When working with a new student, Laura encourages them to make a sound with the violin. “Their bow hold might not be perfect, but making a sound is rewarding,” she says. “I let the child take the lead. If the child is afraid to touch the instrument, we unpack it and look at it, and I talk about how it only makes sound when the child wants it to make sound.”

For a child with autism who has trouble getting her body to do what her brain wants, she'll take the child’s arm and help her bow up and down.

For some children with autism, touching the violin to their shoulder and resting a chin on it “can feel like lightning shocks going through the body,” Laura says. “The goal is to get it on their shoulder as soon as possible, so they can train their own body to tolerate the input. However, if I have to hold the violin first to get to that step, then I do that. I would face the student and say ‘I know your brain understands what you need to do, but your body needs time to learn.’”

The good news is that “the body and brain have an amazing ability to increase tolerance to input, so people on the spectrum can learn to be a little less sensitive through training and understanding. The more times we do something, the less intense those shocks will feel, until they can independently hold the instrument.”

Laura struggled in school growing up because her autism wasn’t diagnosed. “The hardest thing for me is my nervous system,” she says. “I went to public school in the states, and they had no windows in the classroom and fluorescent, vibrating lights. It was hard to be in this building with all this input. There were bells ringing and kids chewing on pencils. I could even hear the clocks tick and the water fountain pump turn on. I had meltdowns that weren’t physical—where I would shut down and couldn’t speak. It manifested in night terrors. My teachers thought I was sick. I dropped out of high school in Grade 10 and did correspondence school.”

Laura says that during her struggles at school, “music was my island of increased ability.” Within four years she was playing at a professional level, and was asked to tutor other music students after school.

Laura says she may have synesthesia, where “one sense gets confused with another. In my case, my vision has a sound. What I see creates music in my head. When I was in music class at school, I would pick up snippets of sounds throughout the day, then organize them into a song to play on my violin. It was an outlet for stress. I called these songs shadow songs, and one of the first I wrote was called All Alone. I wrote it at age 14. I call them shadow songs because everything has a shadow, but for me, everything has a song.”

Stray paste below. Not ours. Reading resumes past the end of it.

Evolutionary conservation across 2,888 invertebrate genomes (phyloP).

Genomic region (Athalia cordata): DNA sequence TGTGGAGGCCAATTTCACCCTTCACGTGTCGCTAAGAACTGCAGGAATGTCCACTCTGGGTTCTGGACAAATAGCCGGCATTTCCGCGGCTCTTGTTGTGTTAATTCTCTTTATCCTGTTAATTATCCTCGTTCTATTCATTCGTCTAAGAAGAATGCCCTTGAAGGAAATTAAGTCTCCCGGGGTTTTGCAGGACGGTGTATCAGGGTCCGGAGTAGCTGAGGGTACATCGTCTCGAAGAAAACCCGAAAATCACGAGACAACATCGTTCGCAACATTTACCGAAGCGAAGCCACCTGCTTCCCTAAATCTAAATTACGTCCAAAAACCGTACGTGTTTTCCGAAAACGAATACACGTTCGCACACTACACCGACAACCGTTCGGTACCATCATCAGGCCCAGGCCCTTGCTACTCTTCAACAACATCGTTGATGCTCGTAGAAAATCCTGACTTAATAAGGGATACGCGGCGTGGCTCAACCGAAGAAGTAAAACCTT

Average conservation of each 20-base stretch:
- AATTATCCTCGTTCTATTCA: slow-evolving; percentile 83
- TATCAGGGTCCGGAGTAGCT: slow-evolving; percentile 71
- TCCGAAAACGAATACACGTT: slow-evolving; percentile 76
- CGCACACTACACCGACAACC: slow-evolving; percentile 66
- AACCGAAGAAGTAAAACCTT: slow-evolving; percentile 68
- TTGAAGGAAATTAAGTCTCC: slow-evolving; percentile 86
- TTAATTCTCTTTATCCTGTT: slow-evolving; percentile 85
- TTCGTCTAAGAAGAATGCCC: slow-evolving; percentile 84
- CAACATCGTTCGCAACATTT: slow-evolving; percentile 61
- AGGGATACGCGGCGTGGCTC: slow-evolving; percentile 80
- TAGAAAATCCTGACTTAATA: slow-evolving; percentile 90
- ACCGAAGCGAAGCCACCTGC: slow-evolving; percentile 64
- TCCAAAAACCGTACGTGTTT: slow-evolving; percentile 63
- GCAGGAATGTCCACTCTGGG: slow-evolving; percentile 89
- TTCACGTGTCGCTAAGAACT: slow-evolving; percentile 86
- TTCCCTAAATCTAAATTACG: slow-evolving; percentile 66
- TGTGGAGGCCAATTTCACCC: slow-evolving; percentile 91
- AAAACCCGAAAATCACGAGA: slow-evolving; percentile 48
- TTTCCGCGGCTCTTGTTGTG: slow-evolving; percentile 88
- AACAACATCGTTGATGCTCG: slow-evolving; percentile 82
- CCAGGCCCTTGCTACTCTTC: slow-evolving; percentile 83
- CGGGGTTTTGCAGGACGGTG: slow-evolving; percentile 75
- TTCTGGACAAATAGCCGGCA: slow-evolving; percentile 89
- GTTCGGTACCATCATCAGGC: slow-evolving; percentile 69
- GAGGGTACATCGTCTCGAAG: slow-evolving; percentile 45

It wasn’t until Laura was 27 that she learned she had autism. “My second child Jacob was doing some odd things that reminded me of myself,” she recalls. “He had to have things organized in a very special way, and he wasn’t speaking fully until right before he went to kindergarten. I took him to the doctor and he gave us the diagnosis of autism spectrum disorder. Then, while talking to me about Jacob, he handed me some literature about adults on the spectrum. I guess I was obvious.”

Laura says getting the diagnosis was freeing. “It was like someone wiped the fog off my vision. The diagnosis is a toolbox, not a label. It told me what set of tools I needed to adapt to succeed in the world, not just survive. Nobody wants to just survive. People want to have a quality of life and I knew I wanted to be more.”

She went to college to study psychology and education. “With a diagnosis, I was able to ask for help with note-takers and extended time on tests, and I went from being a failing student to having a high GPA.” Laura says she wanted to understand better how her mind worked. “I felt many of the interventions for autism were obedience-based, not development-based, and I wanted to understand more so I could do more.”

Laura says what she’s learned from her students is that “there’s always a way, even when it feels like we’re pressed up against a wall and not making any progress. I’ll wait for the student to shine a light on something else that ends up working for us. That’s part of being student-led. I’m not trying to fix the student. I’m teaching them to navigate through their disability.”

Laura receives lots of positive feedback from her students and their teachers. “One girl who uses a letter board told me that music changed her life, and was a new way for her to communicate her inner thoughts.”

Laura hopes to move to Toronto in the New Year and become a Canadian citizen. “When I came to Toronto, it was the first time ever that I felt like I was at home. The community here is so warm and embraces unique perspectives. I can’t wait to be a part of that society on a daily basis.”

Laura has a book: I am Snamuh: My Journey with Autism and the Power it Gave Me. She also has a few signed copies for anyone interested.